Comparing lawn care programs and pricing can be a lot like trying to understand the difference between the colors lime green and chartreuse. So let’s see if we can shed some light on a common question; are two pre-emergent applications better than one?
First of all, weed control products in their most basic forms break down into two major categories
- Pre-emergent Herbicides – These are products applied before (pre-) weeds begin to germinate. The timing of application depends on the product and the type of weeds to be prevented.
- Post-emergent Herbicides – These are products applied after a weed has germinated to kill the weed through various modes of action.
Post-emergent herbicides can also be broken down further into Selective Herbicides and Non-Selective Herbicides. Roundup is probably one of the most recognized non-selective products, meaning that it is supposed to kill everything it is sprayed on, weed or grass. Selective Herbicides, on the other hand, are usually labeled for specific types of weeds and are only effective on those types of weeds.
Lawn care companies all have access to the same chemicals, though it seems that everyone has their own model of success. Some companies apply a single pre-emergent to prevent weeds like crabgrass while others split it up and apply two rounds of pre-emergent. The question is, does one method outperform the other?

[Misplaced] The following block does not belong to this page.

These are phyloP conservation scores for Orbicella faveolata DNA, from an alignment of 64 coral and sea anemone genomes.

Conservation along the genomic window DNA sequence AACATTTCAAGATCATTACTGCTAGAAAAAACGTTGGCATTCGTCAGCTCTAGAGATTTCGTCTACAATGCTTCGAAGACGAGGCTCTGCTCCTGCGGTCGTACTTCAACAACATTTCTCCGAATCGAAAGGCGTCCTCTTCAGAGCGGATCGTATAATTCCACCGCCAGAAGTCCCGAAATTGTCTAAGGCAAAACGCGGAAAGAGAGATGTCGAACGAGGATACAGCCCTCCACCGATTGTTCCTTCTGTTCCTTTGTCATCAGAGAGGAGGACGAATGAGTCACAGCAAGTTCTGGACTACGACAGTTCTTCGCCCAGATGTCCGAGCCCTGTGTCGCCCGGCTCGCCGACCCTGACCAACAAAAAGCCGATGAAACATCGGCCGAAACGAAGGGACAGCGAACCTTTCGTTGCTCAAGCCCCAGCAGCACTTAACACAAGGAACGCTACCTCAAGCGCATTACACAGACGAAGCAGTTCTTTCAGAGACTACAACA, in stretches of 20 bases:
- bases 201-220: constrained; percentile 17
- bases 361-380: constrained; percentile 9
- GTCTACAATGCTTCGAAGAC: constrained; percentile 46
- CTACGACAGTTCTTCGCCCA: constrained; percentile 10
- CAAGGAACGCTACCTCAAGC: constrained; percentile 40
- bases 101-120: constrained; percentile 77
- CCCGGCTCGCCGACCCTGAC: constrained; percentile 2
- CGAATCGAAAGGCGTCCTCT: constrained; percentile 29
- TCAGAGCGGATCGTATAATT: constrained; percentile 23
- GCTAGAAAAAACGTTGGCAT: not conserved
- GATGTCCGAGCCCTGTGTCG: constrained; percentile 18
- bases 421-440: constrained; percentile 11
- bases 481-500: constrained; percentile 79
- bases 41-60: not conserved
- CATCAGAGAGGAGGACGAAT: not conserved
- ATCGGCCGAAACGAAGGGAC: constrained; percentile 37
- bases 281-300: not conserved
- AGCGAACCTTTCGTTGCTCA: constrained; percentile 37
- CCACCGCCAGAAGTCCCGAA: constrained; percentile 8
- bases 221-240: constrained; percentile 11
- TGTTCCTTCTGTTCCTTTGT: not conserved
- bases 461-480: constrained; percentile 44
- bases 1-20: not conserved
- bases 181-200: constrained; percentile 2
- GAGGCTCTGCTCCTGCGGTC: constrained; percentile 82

To answer that question, we have to establish that regardless of how many times a company applies a pre-emergent, there is a maximum amount of product that can be applied over the course of the year. Programs that apply a single application of pre-emergent usually apply at the higher rate, giving as much as eight months of control. Programs that apply two rounds of pre-emergent will decrease the rate of the product by half for each application. So in reality, you are getting the same amount of pre-emergent, just spaced out by a month or two.
At LawnAmerica, we choose to apply at the high-end of pre-emergent rates and complete the process in a single application. We feel like this provides the most value to the homeowner and allows us to invest in better fertilizers and post-emergent products for the second application of the season, rather than selling you the same service twice.
So back to the question; one or two applications?
The answer is both are effective options when applied according to the manufacturer’s label. The biggest difference comes down to cost. Do you want to pay twice for something that can be accomplished once?
If you haven’t had a pre-emergent application yet this year or if you aren’t sure if you got a full rate of pre-emergent from a previous application, give us a call, we can make sure you are covered.